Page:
Lexmark reported earnings today. Before and after restructuring charges, the earnings were positive. Seemingly shocked that Lexmark didn't announce a bankruptcy, Wall Street bid up its shares 16% or so to $26 a share.
Readers of Lonely Value should not be too surprised.
The earnings release is ugly, littered with GAAP to non-GAAP reconciliations. More importantly, the company left out a cash flow statement. This is a pet peeve of mine and a corporate trend that I simply don't understand.
Nonetheless, I still like Lexmark.
After today's price increase, Lexmark has a $2 billion market value (79 million shares outstanding). The balance sheet sports $909 million in cash or 45% of total market capitalization. Pause for a moment to let that sink in.
The company's total debt amounts to $810 million and doesn't come due until 2013 and 2018. And as I've mentioned previously, the company has a sizable hole in its defined benefit pension plan. Despite these warts, Lexmark still looks like a bargain to me.
While Lexmark could pay off its obligations now, these long-dated liabilities may actually have value for equity holders. This is not just because of the prospect of massive inflation. I recently saw a video of Seth Klarman (Baupost) in which he discussed News Corp. A questioner asked him why he owned so much NWS stock given all the company's debt. Klarman pointed out that the maturities were so far in the future that it actually enhanced his view of the equity value.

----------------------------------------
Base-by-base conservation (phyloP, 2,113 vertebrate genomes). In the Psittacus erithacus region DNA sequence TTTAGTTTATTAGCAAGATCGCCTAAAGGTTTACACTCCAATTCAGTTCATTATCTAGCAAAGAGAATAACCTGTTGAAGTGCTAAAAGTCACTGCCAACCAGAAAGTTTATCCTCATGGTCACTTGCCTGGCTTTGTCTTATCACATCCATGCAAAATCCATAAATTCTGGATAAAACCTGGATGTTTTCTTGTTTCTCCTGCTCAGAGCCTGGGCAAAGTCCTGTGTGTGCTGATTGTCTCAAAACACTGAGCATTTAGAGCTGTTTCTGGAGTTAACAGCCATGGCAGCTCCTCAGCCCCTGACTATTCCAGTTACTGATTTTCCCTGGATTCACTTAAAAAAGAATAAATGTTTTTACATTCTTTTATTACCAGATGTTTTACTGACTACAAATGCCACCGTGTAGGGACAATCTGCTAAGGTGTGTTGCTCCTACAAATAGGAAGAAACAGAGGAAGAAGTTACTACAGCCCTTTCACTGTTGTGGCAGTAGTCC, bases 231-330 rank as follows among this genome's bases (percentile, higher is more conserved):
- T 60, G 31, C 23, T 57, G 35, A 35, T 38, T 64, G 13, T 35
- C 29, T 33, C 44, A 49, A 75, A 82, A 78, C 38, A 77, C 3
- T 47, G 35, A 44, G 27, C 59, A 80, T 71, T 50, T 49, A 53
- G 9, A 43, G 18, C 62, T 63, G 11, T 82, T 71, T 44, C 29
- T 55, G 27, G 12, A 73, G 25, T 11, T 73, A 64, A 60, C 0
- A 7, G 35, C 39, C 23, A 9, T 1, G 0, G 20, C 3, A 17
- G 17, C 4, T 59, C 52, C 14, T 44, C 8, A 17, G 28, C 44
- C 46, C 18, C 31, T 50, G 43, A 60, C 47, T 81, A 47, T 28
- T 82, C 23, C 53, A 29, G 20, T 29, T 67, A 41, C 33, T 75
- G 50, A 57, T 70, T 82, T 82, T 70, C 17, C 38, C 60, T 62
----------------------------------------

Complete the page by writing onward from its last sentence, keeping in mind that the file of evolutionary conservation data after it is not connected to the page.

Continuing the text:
The parallel with Lexmark is there.
The $2 billion market value for Lexmark would make a bit more sense if it weren't making money. But it is. Reported earning (after restructuring charges) are paltry, but the company generated $147 million in operating cash flow in the quarter. Net that against $51 million in capital expenditures and you get a healthy free cash flow. Management even said there are signs of stabilization in the business.
When I decided to buy Lexmark, there were few places to look for validation. This is a second rate company whose best days are behind it, right? Perhaps. But is that really the point? Lexmark got so cheap (and perhaps still is) that it became a good investment.
When I first wrote about Lexmark on June 11th, it had a market value of $1.3 billion and nearly $1 billion in cash. For the "value is in the eye of the beholder" crowd, Lexmark was (and perhaps still is) a lesson in objective value.
If I've learned anything in this business, it is to be content to think your own thoughts and that conviction must be found within.
Lexmark isn't the next Hewlett Packard, but it has been a far better investment of late. It isn't the buy it was only months ago, but it is still worth a look. Dell just may take my advice and buy it too.
Disclosure: Author owns shares of Lexmark and News Corp.